U.S. Congresswoman Jo Ann Emerson, R-Mo, and Cuba's Foreign Minister Felipe Perez Roque enjoy a moment
Published: December 15, 2006 10:45 AM ET
NEW YORK Judging by press coverage and political rhetoric, one would imagine that most Americans take a very dim view of establishing diplomatic ties with Fidel Castro's Cuba. A new Gallup poll, however, reveals that this is far from true.
The national poll, taken Dec. 8-10, found that two in three Americans (67%) actually endorse the re-establishment of diplomatic ties between the United States and Cuba. "Americans' support for diplomacy with the island nation is higher now than it has been in recent years," Gallup reports, jumping 12% just since 2004.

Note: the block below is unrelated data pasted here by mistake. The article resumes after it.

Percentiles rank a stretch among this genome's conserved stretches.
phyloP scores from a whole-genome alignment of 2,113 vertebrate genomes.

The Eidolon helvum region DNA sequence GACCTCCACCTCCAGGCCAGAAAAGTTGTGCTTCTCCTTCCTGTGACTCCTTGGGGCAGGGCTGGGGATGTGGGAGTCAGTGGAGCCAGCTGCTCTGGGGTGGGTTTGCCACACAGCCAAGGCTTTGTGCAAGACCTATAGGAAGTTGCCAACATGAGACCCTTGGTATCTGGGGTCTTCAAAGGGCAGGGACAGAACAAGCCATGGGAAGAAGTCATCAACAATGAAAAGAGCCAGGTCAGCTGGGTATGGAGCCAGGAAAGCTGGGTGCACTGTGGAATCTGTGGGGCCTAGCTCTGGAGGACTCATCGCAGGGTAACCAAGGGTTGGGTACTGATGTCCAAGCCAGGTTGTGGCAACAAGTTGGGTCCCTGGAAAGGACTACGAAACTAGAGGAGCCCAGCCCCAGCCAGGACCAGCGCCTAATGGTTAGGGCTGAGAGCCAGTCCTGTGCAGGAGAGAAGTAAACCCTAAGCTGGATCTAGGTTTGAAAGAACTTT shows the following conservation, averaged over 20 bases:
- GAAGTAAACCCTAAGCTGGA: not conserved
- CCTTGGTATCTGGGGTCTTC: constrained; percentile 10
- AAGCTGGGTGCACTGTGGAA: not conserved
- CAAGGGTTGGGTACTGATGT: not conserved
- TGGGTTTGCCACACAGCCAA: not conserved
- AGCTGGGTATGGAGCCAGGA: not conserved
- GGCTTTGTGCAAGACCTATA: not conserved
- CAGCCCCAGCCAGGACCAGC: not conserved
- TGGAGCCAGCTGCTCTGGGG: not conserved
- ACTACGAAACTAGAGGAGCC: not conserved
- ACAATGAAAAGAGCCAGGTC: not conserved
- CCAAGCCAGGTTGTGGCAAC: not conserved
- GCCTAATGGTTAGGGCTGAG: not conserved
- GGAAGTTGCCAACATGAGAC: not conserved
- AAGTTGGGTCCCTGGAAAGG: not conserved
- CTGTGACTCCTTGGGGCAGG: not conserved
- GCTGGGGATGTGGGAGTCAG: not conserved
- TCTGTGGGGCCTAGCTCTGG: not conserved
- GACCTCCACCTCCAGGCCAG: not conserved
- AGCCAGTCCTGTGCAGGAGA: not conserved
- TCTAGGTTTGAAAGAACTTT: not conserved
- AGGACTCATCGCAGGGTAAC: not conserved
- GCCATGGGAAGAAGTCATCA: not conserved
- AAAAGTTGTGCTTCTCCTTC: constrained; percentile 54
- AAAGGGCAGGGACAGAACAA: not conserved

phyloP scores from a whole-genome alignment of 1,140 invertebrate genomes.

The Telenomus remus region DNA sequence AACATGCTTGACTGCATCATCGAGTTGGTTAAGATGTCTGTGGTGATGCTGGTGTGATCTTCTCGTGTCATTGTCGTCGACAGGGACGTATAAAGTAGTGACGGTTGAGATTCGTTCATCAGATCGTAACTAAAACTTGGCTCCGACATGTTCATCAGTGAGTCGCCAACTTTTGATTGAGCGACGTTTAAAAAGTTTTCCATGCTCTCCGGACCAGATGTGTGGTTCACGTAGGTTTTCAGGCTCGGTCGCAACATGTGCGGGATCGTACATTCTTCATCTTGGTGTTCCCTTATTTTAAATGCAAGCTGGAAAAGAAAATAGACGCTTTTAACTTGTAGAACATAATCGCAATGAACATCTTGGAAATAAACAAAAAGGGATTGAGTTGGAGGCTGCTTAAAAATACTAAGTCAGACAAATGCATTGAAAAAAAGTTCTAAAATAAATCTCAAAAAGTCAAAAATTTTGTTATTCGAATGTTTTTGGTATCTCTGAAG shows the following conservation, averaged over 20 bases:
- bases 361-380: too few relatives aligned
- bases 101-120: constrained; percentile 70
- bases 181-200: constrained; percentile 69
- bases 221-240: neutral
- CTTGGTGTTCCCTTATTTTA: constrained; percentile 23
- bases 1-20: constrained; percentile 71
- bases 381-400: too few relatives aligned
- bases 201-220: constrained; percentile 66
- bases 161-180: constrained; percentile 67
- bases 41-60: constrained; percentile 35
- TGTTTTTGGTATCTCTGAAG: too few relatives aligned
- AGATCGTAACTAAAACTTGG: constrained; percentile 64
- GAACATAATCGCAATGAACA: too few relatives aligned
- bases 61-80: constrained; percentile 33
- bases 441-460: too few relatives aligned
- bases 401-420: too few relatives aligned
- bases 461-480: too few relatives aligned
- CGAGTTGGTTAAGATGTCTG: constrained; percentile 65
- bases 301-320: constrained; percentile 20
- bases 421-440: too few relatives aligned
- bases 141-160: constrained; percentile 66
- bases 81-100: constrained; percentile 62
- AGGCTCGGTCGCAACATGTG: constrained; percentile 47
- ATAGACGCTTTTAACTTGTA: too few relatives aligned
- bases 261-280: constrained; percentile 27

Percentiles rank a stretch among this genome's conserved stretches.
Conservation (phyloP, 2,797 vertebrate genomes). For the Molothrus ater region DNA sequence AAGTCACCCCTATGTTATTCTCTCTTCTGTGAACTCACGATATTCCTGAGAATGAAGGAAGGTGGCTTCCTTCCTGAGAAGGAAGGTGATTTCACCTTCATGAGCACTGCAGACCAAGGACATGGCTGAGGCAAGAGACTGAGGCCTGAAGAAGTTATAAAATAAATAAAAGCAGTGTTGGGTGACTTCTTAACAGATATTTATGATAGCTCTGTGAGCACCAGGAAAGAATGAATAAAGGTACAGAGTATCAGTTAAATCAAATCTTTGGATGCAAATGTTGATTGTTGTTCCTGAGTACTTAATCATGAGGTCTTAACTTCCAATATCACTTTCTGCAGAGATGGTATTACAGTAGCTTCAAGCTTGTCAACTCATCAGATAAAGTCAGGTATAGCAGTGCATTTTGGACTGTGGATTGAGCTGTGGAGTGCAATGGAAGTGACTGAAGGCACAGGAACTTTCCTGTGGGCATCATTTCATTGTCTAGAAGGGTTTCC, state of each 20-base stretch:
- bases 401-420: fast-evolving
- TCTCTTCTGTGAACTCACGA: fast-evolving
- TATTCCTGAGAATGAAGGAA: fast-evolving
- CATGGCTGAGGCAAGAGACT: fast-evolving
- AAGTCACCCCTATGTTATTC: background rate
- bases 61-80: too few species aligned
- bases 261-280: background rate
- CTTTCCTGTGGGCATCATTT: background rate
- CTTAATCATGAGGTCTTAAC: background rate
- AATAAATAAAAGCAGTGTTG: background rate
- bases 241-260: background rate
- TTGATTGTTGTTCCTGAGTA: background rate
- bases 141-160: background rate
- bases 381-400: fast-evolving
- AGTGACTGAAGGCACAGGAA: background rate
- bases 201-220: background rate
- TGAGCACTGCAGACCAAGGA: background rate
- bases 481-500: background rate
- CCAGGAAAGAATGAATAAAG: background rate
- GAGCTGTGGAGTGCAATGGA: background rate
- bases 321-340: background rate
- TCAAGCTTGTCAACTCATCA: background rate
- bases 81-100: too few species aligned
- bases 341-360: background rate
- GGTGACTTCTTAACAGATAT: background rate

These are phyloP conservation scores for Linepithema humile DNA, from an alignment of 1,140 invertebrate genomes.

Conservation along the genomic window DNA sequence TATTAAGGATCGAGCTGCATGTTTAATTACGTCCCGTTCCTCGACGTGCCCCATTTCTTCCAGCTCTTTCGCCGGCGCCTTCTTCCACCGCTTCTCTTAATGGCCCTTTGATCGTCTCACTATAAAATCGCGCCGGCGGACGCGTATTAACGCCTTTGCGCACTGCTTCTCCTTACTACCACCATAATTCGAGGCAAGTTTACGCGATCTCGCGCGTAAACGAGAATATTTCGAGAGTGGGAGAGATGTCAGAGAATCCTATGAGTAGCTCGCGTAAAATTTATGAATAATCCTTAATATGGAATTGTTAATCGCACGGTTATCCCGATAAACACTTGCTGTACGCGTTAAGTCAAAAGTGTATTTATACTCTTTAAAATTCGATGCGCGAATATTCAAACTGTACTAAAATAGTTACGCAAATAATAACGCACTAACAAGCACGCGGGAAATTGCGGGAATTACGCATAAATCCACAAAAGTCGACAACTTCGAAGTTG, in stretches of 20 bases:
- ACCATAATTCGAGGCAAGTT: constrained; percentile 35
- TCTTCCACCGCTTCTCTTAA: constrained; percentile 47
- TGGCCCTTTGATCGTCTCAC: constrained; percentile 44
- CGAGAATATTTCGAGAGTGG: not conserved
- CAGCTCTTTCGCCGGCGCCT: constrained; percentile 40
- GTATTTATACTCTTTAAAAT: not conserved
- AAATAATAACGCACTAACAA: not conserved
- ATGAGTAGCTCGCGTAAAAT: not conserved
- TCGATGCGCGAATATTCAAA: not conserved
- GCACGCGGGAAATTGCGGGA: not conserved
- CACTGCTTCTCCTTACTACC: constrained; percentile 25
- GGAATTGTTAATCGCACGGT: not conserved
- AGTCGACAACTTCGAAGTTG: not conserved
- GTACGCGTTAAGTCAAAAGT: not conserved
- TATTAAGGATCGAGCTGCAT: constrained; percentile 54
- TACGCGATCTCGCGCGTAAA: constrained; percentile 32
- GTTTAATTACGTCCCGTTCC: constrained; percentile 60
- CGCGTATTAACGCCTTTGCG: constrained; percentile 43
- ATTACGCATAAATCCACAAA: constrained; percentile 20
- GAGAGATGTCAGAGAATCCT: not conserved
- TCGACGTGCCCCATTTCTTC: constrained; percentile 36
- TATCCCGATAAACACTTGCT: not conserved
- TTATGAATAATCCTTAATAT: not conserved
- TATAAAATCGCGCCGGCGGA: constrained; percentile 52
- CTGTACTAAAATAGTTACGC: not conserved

Surprisingly, support among Republicans (59%) does not lag far behind Democrats (71%).
Unlike many officials, American appear to be able to both have a dim view of Cuba -- and back diplomatic ties. Gallup annually asks Americans to assess whether they have a favorable or unfavorable opinion of various countries, and the latest results show that Cuba rates near the bottom of the list of 22 nations tested. It ranks only above Iraq, the Palestinian Authority, North Korea, and Iran. Only 21% have a favorable view of Castro's Cuba.